All families are different and all Wills are different to meet the needs of each unique group and asset structure.
Whether you are employed or own a business, if you are retired or accumulating money in your superannuation fund, are all questions that need to be addressed in the drafting of your tailored estate plan.
The asset protection of a testamentary trust is very important for at risk professionals that may be subject to claims for negligence or business creditors. If you have deliberately structured ownership of your main residence in the name of a spouse then it is a problem if they die leaving it directly to you as sole beneficiary. It may be better for the family if the asset is held in a trust to protect it from those risks. Having the choice to receive a property in your name or held on trust is a key element to a well drafted Will. In the same way, shares and control of trusts that hold significant assets, must be considered carefully. If you have created “investment” trusts and “bucket companies” to hold assets away from your trading business entity, then you need to consider how those shares or the control of those trusts are owned. Perhaps the shares should be held “on trust” so that they are not exposed to these risks.
Choice to dispense with estate trust
It is a big question whether you leave the power to dispense with an estate trust in the hands of a beneficiary or knowing their circumstances you oblige them to create a trust that protects the capital and ensures an income stream for a longer term. Consider if they may need to access part of the capital for medical or other emergencies.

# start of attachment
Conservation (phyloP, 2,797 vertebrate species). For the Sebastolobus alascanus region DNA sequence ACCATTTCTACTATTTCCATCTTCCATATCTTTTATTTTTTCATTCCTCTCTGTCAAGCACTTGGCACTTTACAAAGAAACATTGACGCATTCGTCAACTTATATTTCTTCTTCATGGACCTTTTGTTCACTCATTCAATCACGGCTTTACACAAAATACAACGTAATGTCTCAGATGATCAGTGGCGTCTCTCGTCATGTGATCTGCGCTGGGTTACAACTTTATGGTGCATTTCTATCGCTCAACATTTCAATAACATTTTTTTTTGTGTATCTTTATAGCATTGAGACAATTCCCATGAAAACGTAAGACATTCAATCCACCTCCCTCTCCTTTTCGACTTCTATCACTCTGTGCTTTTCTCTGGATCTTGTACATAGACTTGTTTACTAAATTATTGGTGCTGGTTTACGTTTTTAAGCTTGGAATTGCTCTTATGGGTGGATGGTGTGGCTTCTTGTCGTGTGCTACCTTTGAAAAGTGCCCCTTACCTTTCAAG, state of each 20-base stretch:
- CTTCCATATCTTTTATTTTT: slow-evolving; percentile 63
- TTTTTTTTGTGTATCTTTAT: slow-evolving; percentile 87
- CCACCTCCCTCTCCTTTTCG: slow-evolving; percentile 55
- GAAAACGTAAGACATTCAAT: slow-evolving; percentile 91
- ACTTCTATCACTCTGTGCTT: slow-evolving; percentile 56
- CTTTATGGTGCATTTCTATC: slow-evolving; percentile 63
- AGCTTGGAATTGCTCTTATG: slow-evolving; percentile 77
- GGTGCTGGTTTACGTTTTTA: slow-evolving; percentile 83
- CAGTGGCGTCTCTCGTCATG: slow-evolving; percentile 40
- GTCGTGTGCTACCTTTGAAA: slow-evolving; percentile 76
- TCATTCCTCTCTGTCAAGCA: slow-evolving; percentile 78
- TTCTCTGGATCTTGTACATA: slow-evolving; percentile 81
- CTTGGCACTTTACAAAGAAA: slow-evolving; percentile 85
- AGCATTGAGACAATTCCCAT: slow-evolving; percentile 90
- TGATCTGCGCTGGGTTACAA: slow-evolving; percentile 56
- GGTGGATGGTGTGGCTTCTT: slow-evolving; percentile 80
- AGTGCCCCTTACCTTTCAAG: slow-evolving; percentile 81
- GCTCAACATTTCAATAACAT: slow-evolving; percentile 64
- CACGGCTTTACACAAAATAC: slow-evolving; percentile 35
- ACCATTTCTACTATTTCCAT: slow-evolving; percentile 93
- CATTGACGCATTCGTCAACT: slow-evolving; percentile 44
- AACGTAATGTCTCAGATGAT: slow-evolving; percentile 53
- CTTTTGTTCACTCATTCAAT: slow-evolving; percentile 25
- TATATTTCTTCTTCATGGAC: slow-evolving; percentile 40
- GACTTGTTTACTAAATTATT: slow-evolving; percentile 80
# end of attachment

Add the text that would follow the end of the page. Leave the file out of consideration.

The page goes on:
Future Control of estate trusts
It is crucial to look forward and think about what pressures will be faced by your beneficiaries to access the capital and if they are in any way vulnerable to external influences. They may have a history of financial risk, alcohol or drugs, gambling and just plain spendthrifts. It may be better to require a jointly controlled trust with a sibling or independent trustee, to ensure that they are not accessing the capital in a wasteful or speculative way. You might need to consider who can control the trusts if you want the capital to flow through to the next generation as part of your bloodline. Perhaps excluding spouses from controlling a trust, is a way to prevent loss of the trust capital and ensure the grandchildren get their share.
Powers of appointment
The key to protecting assets in an estate trust is by defining who is “eligible” to be a trustee and exercise power over the trust. If a person becomes insolvent, is subject to a matrimonial dispute or suffers a disability, then a default clause should deem them ineligible and the executors or a nominated person are then appointed. This removes the control of the capital away from the affected person and protects it for that person and the other beneficiaries. That control might be restricted to lineal family members and ultimate control might vest in the grandchildren.
Class of Beneficiaries
It is a crucial element of the estate trust to define the “class” or potential individuals that can receive distributions of capital or income from the trusts. The most common way is to include all descendants of a nominated test person usually the Will makers parents, as well as any companies or trusts in which any of those people have an interest. Consider if real property is involved whether foreign beneficiaries should be excluded if there are children who are non-resident taxpayers as a beneficiary and if a separate trust must be set up for them. This is because capital gains tax exemptions will not apply to non-residents and penalty rates of land tax may be incurred.
Assets to be held and ongoing management